Create a splash in your bathroom by modifying whatever the heck you do in there with these green habits for your bathroom. These will help the Earth as well as your own energy bills.
It’s not uncommon to see a wet footprint left on the bathroom floor after a bathe in the tub or a rinse in the shower and that’s OK, it’ll soak itself up in good time. It’s another type of footprint, however, that cannot be left unattended in the bathroom – your carbon footprint.
Every time you use the shower, bath or a basin filled with hot water, greenhouse gases are released, the big culprit of the bunch being Carbon Dioxide. We’ve all heard about the effects these gases have on the Earth’s atmosphere so stopping them at their source where possible paves your way for a potentially greener future and reduced living costs.
Some ways require more work than others but being awareness of possibilities is the first step towards a green outlook on your bathroom routines.
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Let it sink in…
Consider all the appliances in your bathroom that use either hot or cold water to properly function. Now out of these, think how many waste even the smallest amount of water on a regular basis?
The answer is all of them. It’s quite simply impossible to save every last drop of water from all of your bathroom appliances. Water is going to be wasted and we can’t stop that altogether, so that’s why there are methods and habits you can adopt to reduce the amount of water going to waste in bathrooms:
Tapping into the problem
Prime candidates for saving water are your bathroom taps. An easy green habit to start off with and merge into your routine is to turn the tap off while brushing your teeth. We’ve all been told it before, but brushing is such a quick job that it’s easy to forget turning the tap every few seconds.
A running tap can waste up to six litres per minute which, in a household of four, could overfill a standard sized bath tub on a daily basis. A green change would prevent this by tackling the problem at its source.
Tap faucets can also be fitted with pressure regulators to prevent dripping after use, ensuring water is not being wasted. The regulators contain small, precise holes or filters that control the flow of the water without affecting how it feels during use. You’ll be just as clean but greener too.
There are power showers out there that use more water than a bath. They are so far from green they’re almost a deep crimson. Needless to say, all mention of them ends here.
Most showers, however, use significantly less water than a bath and can be fitted with a similar system to that of taps to regulate water flow. Modern technology allows new water-efficient showerheads to reduce the amount of water being used without changing the pressure of your shower and, in some cases, provide a water flow that feels much greater.
If that’s not for you, there are other, cheaper, ways. Place a container beneath the showerhead to catch water while your shower warms up – you’ll be surprised how much you collect and save for other uses.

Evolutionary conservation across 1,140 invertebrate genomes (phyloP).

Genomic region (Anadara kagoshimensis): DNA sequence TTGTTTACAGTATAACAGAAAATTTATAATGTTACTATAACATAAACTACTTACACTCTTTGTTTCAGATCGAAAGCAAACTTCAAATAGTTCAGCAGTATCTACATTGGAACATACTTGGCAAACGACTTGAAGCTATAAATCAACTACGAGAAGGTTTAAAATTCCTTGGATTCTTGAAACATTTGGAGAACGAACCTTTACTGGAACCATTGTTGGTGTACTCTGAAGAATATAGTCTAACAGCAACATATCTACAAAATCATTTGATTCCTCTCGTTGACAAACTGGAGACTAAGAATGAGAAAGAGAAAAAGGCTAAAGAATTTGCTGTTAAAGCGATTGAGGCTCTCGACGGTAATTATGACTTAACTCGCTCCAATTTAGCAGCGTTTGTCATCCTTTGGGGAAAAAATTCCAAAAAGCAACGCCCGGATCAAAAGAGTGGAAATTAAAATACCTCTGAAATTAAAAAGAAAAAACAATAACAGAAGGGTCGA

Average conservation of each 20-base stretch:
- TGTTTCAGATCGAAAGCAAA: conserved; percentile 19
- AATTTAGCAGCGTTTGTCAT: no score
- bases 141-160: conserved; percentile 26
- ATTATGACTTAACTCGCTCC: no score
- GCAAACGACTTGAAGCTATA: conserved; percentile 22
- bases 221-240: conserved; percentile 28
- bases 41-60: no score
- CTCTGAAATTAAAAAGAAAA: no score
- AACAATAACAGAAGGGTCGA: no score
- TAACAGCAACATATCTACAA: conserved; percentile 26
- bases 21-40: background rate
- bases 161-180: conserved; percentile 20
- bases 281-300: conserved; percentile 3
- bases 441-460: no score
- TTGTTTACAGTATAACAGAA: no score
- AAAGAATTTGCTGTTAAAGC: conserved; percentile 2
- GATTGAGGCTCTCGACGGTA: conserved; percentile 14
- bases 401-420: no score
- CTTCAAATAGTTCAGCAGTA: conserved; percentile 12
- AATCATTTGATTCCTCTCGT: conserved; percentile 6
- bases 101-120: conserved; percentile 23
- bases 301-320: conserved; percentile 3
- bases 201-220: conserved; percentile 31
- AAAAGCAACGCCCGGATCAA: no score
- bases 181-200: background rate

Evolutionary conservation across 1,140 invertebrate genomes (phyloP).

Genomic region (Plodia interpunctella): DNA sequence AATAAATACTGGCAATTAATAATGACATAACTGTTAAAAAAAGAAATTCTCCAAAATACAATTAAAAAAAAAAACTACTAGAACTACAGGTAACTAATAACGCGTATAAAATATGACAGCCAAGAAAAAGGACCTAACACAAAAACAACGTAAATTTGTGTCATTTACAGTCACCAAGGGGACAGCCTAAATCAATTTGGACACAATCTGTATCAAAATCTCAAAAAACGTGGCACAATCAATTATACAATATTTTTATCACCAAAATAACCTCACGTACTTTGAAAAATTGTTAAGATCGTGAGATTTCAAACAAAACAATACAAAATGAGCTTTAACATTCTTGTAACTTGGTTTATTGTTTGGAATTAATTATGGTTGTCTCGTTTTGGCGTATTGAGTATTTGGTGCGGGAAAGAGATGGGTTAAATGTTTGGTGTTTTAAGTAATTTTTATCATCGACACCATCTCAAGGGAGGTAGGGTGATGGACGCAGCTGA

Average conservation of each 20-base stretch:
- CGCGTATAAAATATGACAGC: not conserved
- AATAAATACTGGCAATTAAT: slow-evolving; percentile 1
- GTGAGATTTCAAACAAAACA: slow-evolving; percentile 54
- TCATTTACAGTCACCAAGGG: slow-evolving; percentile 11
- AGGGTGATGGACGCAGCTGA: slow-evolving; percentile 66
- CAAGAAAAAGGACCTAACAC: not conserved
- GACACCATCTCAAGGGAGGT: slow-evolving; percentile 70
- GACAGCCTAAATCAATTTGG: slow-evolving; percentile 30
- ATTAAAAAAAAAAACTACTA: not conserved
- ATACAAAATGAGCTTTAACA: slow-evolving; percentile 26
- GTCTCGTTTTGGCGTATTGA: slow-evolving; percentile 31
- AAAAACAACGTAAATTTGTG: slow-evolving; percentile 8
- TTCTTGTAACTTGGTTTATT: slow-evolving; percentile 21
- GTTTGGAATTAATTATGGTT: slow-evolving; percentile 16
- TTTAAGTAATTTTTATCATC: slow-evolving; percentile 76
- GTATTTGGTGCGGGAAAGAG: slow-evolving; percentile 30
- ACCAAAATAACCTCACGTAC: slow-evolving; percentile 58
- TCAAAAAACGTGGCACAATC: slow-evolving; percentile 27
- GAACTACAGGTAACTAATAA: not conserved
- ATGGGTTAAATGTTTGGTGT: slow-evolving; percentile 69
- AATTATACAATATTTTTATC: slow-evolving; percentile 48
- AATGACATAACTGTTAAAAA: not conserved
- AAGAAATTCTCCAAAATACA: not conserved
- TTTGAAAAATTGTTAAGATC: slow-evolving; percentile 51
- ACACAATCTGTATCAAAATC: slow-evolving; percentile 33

Also, setting an alarm to sound after a specified length of time for each shower you take means the same amount of water will roughly be used each time. Another green habit that doesn’t cost anything but can have just as much of an impact.
A dip without a wasted drip
Bathers do not typically fill their bath to maximum capacity. Which is approximately 80 litres for a standard sized tub, although there are tubs that are larger and, consequently, much less green.
It really depends on how much water you use. Some days a quick soak is all that’s needed, yet other days, and probably the favoured option, you’ll want to immerse yourself in hot, bubbly water after a long day.
You’ve just got to ask yourself the question – is the time spent in the bath justifiable for the amount of water that’s being used to provide you with a relaxing soak? If you know deep down it isn’t then you need to change your habits, because even a half-full tub uses a great deal of water.
You can also combine your green habits applied to taps and showers. Pressure regulators on the bath taps will ensure no water is wasted through dripping and a container positioned like in the shower to catch water before it heats up is another water-saving habit. This water can then be used to help wash away soap suds once the tub has been drained.
We’ll end at the exit with toilets. Fortunately, most toilets now come with an environmentally friendly dual flush option which allows for the choice between a small flush and a big flush depending on the waste in the bowl.
Using the less powerful flush as often as possible saves a significant amount of water but it must be kept in mind that two small flushes do not always equate to one big, more powerful, flush. If you’re giving your bathroom a makeover, a dual flush toilet is an essential addition that hugely improves your green habits.
Don’t worry, however, if your home is without a dual flush toilet and there is no impending makeover of your bathroom – another option to save water is simply to not use your toilet for unnecessary disposals.
Of course, not everyone will be guilty of doing this, but those of you in the habit of using the toilet to get rid of used tissues, cotton pads and other small pieces of bathroom waste need to leave a little, visible reminder to use the bin. Gallons of water will be saved and your green habits in the bathroom are already on the up.